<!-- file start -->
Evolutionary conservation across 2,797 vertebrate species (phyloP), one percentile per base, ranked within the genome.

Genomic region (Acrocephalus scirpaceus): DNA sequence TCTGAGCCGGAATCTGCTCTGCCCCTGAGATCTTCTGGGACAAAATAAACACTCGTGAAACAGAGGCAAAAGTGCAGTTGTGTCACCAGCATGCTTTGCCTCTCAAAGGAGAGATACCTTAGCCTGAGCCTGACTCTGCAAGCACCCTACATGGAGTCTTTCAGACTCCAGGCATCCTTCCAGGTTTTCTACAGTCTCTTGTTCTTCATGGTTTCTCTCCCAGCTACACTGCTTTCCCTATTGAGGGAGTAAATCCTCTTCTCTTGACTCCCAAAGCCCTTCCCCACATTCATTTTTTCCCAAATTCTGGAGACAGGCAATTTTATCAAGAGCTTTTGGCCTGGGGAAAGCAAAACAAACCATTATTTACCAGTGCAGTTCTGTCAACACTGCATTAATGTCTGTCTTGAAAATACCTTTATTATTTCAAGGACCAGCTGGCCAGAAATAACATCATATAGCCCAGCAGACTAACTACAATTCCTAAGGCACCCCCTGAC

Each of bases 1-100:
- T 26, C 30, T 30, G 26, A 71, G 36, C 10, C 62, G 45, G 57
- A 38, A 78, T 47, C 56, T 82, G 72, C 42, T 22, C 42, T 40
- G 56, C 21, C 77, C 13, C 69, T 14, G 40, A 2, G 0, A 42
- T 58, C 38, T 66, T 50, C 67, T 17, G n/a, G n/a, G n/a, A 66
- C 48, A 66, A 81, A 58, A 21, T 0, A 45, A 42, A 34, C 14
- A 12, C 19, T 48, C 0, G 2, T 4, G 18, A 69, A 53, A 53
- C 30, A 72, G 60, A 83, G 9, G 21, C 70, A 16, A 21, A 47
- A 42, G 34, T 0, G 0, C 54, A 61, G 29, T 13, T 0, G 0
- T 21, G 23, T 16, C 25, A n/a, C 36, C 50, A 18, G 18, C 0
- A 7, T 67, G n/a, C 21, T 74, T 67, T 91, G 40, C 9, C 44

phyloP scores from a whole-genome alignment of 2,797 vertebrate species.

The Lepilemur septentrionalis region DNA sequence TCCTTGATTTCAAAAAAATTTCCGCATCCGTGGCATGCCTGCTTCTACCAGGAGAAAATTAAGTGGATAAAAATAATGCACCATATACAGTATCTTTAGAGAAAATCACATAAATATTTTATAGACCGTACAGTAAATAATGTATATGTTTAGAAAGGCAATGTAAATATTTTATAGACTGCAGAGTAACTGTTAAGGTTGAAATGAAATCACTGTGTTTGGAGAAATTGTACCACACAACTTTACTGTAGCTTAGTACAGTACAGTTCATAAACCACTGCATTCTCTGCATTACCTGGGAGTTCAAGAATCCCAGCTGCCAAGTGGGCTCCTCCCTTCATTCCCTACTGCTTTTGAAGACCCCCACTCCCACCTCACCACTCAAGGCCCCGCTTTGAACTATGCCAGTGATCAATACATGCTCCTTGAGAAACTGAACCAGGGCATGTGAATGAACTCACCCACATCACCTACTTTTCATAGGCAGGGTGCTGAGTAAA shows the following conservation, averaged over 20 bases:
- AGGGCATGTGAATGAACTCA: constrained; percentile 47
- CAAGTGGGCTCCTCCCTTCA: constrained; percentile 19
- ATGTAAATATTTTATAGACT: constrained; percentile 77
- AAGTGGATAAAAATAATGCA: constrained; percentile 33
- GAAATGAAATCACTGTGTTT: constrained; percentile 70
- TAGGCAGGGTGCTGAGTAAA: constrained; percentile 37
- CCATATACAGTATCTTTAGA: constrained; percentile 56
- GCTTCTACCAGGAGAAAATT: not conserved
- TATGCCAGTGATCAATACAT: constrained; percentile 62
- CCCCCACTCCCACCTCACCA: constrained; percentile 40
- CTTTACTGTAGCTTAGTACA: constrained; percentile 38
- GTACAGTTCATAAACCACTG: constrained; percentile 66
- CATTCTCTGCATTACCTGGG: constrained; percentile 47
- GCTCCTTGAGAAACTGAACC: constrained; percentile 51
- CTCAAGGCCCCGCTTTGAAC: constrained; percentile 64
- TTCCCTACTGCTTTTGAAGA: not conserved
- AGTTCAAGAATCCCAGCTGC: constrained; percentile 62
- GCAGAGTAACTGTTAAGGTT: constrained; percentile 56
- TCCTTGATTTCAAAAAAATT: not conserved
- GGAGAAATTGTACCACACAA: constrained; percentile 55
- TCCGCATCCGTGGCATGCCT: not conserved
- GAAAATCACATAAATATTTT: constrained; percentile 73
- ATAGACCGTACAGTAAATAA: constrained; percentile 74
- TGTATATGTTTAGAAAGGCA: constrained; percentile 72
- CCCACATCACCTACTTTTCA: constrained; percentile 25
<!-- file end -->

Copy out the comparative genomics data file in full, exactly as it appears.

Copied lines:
Evolutionary conservation across 2,797 vertebrate species (phyloP), one percentile per base, ranked within the genome.

Genomic region (Acrocephalus scirpaceus): DNA sequence TCTGAGCCGGAATCTGCTCTGCCCCTGAGATCTTCTGGGACAAAATAAACACTCGTGAAACAGAGGCAAAAGTGCAGTTGTGTCACCAGCATGCTTTGCCTCTCAAAGGAGAGATACCTTAGCCTGAGCCTGACTCTGCAAGCACCCTACATGGAGTCTTTCAGACTCCAGGCATCCTTCCAGGTTTTCTACAGTCTCTTGTTCTTCATGGTTTCTCTCCCAGCTACACTGCTTTCCCTATTGAGGGAGTAAATCCTCTTCTCTTGACTCCCAAAGCCCTTCCCCACATTCATTTTTTCCCAAATTCTGGAGACAGGCAATTTTATCAAGAGCTTTTGGCCTGGGGAAAGCAAAACAAACCATTATTTACCAGTGCAGTTCTGTCAACACTGCATTAATGTCTGTCTTGAAAATACCTTTATTATTTCAAGGACCAGCTGGCCAGAAATAACATCATATAGCCCAGCAGACTAACTACAATTCCTAAGGCACCCCCTGAC

Each of bases 1-100:
- T 26, C 30, T 30, G 26, A 71, G 36, C 10, C 62, G 45, G 57
- A 38, A 78, T 47, C 56, T 82, G 72, C 42, T 22, C 42, T 40
- G 56, C 21, C 77, C 13, C 69, T 14, G 40, A 2, G 0, A 42
- T 58, C 38, T 66, T 50, C 67, T 17, G n/a, G n/a, G n/a, A 66
- C 48, A 66, A 81, A 58, A 21, T 0, A 45, A 42, A 34, C 14
- A 12, C 19, T 48, C 0, G 2, T 4, G 18, A 69, A 53, A 53
- C 30, A 72, G 60, A 83, G 9, G 21, C 70, A 16, A 21, A 47
- A 42, G 34, T 0, G 0, C 54, A 61, G 29, T 13, T 0, G 0
- T 21, G 23, T 16, C 25, A n/a, C 36, C 50, A 18, G 18, C 0
- A 7, T 67, G n/a, C 21, T 74, T 67, T 91, G 40, C 9, C 44

phyloP scores from a whole-genome alignment of 2,797 vertebrate species.

The Lepilemur septentrionalis region DNA sequence TCCTTGATTTCAAAAAAATTTCCGCATCCGTGGCATGCCTGCTTCTACCAGGAGAAAATTAAGTGGATAAAAATAATGCACCATATACAGTATCTTTAGAGAAAATCACATAAATATTTTATAGACCGTACAGTAAATAATGTATATGTTTAGAAAGGCAATGTAAATATTTTATAGACTGCAGAGTAACTGTTAAGGTTGAAATGAAATCACTGTGTTTGGAGAAATTGTACCACACAACTTTACTGTAGCTTAGTACAGTACAGTTCATAAACCACTGCATTCTCTGCATTACCTGGGAGTTCAAGAATCCCAGCTGCCAAGTGGGCTCCTCCCTTCATTCCCTACTGCTTTTGAAGACCCCCACTCCCACCTCACCACTCAAGGCCCCGCTTTGAACTATGCCAGTGATCAATACATGCTCCTTGAGAAACTGAACCAGGGCATGTGAATGAACTCACCCACATCACCTACTTTTCATAGGCAGGGTGCTGAGTAAA shows the following conservation, averaged over 20 bases:
- AGGGCATGTGAATGAACTCA: constrained; percentile 47
- CAAGTGGGCTCCTCCCTTCA: constrained; percentile 19
- ATGTAAATATTTTATAGACT: constrained; percentile 77
- AAGTGGATAAAAATAATGCA: constrained; percentile 33
- GAAATGAAATCACTGTGTTT: constrained; percentile 70
- TAGGCAGGGTGCTGAGTAAA: constrained; percentile 37
- CCATATACAGTATCTTTAGA: constrained; percentile 56
- GCTTCTACCAGGAGAAAATT: not conserved
- TATGCCAGTGATCAATACAT: constrained; percentile 62
- CCCCCACTCCCACCTCACCA: constrained; percentile 40
- CTTTACTGTAGCTTAGTACA: constrained; percentile 38
- GTACAGTTCATAAACCACTG: constrained; percentile 66
- CATTCTCTGCATTACCTGGG: constrained; percentile 47
- GCTCCTTGAGAAACTGAACC: constrained; percentile 51
- CTCAAGGCCCCGCTTTGAAC: constrained; percentile 64
- TTCCCTACTGCTTTTGAAGA: not conserved
- AGTTCAAGAATCCCAGCTGC: constrained; percentile 62
- GCAGAGTAACTGTTAAGGTT: constrained; percentile 56
- TCCTTGATTTCAAAAAAATT: not conserved
- GGAGAAATTGTACCACACAA: constrained; percentile 55
- TCCGCATCCGTGGCATGCCT: not conserved
- GAAAATCACATAAATATTTT: constrained; percentile 73
- ATAGACCGTACAGTAAATAA: constrained; percentile 74
- TGTATATGTTTAGAAAGGCA: constrained; percentile 72
- CCCACATCACCTACTTTTCA: constrained; percentile 25